More than 10,000 people die every year from drunk driving crashes, according to the National Highway Traffic Safety Administration, which is why Assemblyman Felix Ortiz and Sen. John Liu say they are calling on the legislature to lower the legal limit for drivers' blood alcohol content from .08 to .05.

"This common sense bill will help prevent senseless tragedies caused by drunk driving,” Liu said.

In the 1960s and '70s, states adopted a .10 BAC limit. Then between 1983 and 2005, states lowered the limit to to .08.

Studies have shown lowering the limit seemed to indicate a 5 percent to 16 percent reduction in alcohol-related crashes, fatalities or injuries.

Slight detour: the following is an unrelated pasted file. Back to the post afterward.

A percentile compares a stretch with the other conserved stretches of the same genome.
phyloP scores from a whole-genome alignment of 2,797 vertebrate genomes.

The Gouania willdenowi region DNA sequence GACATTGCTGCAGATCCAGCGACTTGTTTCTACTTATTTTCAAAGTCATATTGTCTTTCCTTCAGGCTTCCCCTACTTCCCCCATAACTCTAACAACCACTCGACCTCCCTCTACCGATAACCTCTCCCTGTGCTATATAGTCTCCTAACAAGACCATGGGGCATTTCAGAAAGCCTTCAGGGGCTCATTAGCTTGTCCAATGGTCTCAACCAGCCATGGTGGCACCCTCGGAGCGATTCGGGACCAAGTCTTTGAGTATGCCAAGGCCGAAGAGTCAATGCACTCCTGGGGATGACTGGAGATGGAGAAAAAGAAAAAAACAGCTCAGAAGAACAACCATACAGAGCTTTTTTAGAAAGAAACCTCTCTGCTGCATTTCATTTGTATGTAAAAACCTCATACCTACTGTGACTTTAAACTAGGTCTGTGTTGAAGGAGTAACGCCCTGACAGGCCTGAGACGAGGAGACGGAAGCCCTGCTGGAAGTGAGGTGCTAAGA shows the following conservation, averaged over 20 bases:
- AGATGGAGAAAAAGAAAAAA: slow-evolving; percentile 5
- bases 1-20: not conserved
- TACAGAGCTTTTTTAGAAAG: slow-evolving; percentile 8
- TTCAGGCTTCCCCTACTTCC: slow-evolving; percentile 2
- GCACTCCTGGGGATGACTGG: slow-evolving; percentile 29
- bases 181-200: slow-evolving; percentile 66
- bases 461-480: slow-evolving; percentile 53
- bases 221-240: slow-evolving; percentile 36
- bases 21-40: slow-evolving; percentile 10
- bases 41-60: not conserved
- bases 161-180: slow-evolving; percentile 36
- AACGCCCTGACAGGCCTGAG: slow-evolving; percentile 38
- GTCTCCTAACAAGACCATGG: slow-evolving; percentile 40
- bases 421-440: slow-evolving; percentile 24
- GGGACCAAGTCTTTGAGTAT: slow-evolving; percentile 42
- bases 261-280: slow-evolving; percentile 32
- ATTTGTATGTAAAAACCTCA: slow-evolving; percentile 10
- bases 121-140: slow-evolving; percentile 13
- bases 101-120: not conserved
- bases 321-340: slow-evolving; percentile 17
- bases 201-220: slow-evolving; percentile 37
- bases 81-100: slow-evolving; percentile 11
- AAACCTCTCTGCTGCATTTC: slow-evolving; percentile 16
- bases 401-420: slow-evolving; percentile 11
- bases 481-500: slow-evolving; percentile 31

Motorists can also be charged in New York with driving while ability impaired for blood alcohol content between .05 and .08. The National Transportation Safety Board in 2013 recommended for states to lower the blood alcohol limit to .05.

So far, Utah is the only state to pass a statewide law lowering the limit, but multiple other countries have also enacted this law.

“This is a matter of public safety, and we must take steps to ensure our loved ones make it home safely,” Ortiz said.

This is not the first time Ortiz has made a stance on alcohol safety. Ortiz was part of the push to get Four Loko drinks banned from the state in 2010. Legislation prohibiting the sale of the original Four Loko was passed later that year in the state.